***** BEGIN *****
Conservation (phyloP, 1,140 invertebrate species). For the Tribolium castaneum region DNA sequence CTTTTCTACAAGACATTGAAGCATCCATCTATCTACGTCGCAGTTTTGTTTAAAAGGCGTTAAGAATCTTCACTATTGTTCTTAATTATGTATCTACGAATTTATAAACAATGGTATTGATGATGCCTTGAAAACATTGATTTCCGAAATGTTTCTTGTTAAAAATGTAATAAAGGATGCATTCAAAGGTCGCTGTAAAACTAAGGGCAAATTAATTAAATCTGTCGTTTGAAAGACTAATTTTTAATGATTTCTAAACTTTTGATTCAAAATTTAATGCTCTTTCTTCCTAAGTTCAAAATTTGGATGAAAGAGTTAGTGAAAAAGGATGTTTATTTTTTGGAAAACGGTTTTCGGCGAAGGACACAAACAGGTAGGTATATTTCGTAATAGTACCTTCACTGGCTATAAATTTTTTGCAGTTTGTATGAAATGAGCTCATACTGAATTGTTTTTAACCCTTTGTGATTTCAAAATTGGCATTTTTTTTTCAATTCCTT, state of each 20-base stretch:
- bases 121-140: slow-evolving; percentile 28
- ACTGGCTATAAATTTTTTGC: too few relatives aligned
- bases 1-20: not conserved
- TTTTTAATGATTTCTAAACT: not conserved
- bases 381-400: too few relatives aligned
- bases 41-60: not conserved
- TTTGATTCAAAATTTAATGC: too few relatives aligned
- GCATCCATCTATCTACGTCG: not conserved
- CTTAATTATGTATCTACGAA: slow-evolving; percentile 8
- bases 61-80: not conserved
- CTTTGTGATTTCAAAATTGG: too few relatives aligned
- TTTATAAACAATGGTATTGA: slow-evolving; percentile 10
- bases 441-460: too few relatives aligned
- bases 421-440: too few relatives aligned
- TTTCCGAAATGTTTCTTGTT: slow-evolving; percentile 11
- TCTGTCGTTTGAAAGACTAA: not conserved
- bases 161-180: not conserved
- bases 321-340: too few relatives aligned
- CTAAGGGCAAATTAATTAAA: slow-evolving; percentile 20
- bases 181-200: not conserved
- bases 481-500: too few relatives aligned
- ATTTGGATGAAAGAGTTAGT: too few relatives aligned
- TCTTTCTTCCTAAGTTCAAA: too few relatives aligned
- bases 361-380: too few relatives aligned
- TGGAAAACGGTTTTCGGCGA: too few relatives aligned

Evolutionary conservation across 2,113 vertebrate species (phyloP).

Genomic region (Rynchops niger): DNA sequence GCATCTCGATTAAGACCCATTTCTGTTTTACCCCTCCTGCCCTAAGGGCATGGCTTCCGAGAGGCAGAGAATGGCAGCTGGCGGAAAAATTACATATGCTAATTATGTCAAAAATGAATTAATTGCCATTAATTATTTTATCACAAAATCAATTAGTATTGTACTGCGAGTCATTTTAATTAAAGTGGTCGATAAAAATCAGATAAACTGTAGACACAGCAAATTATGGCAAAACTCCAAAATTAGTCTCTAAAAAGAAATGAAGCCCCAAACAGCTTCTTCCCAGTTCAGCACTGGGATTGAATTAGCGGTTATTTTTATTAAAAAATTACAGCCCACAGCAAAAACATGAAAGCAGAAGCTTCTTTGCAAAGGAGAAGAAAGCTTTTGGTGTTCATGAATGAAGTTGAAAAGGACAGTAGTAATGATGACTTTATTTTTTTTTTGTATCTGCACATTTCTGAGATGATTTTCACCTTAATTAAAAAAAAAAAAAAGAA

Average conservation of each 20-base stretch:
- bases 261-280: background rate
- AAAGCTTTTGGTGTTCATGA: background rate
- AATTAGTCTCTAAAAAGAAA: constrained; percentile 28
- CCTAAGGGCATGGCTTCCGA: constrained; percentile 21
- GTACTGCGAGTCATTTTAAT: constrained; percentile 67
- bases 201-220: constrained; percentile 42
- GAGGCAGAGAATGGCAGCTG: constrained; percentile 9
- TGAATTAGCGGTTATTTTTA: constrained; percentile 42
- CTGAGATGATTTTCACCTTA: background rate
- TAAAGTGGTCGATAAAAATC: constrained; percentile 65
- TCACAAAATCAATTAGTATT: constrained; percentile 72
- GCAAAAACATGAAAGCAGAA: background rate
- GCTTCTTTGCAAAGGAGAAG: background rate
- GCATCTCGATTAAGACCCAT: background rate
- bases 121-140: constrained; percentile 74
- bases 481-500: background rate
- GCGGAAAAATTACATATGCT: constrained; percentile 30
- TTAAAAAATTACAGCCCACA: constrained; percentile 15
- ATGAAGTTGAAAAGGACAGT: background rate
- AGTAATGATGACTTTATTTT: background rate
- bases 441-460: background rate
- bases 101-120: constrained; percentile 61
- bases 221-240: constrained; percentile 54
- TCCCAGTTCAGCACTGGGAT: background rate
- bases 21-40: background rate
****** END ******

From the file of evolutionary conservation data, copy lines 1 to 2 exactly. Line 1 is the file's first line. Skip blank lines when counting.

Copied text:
Conservation (phyloP, 1,140 invertebrate species). For the Tribolium castaneum region DNA sequence CTTTTCTACAAGACATTGAAGCATCCATCTATCTACGTCGCAGTTTTGTTTAAAAGGCGTTAAGAATCTTCACTATTGTTCTTAATTATGTATCTACGAATTTATAAACAATGGTATTGATGATGCCTTGAAAACATTGATTTCCGAAATGTTTCTTGTTAAAAATGTAATAAAGGATGCATTCAAAGGTCGCTGTAAAACTAAGGGCAAATTAATTAAATCTGTCGTTTGAAAGACTAATTTTTAATGATTTCTAAACTTTTGATTCAAAATTTAATGCTCTTTCTTCCTAAGTTCAAAATTTGGATGAAAGAGTTAGTGAAAAAGGATGTTTATTTTTTGGAAAACGGTTTTCGGCGAAGGACACAAACAGGTAGGTATATTTCGTAATAGTACCTTCACTGGCTATAAATTTTTTGCAGTTTGTATGAAATGAGCTCATACTGAATTGTTTTTAACCCTTTGTGATTTCAAAATTGGCATTTTTTTTTCAATTCCTT, state of each 20-base stretch:
- bases 121-140: slow-evolving; percentile 28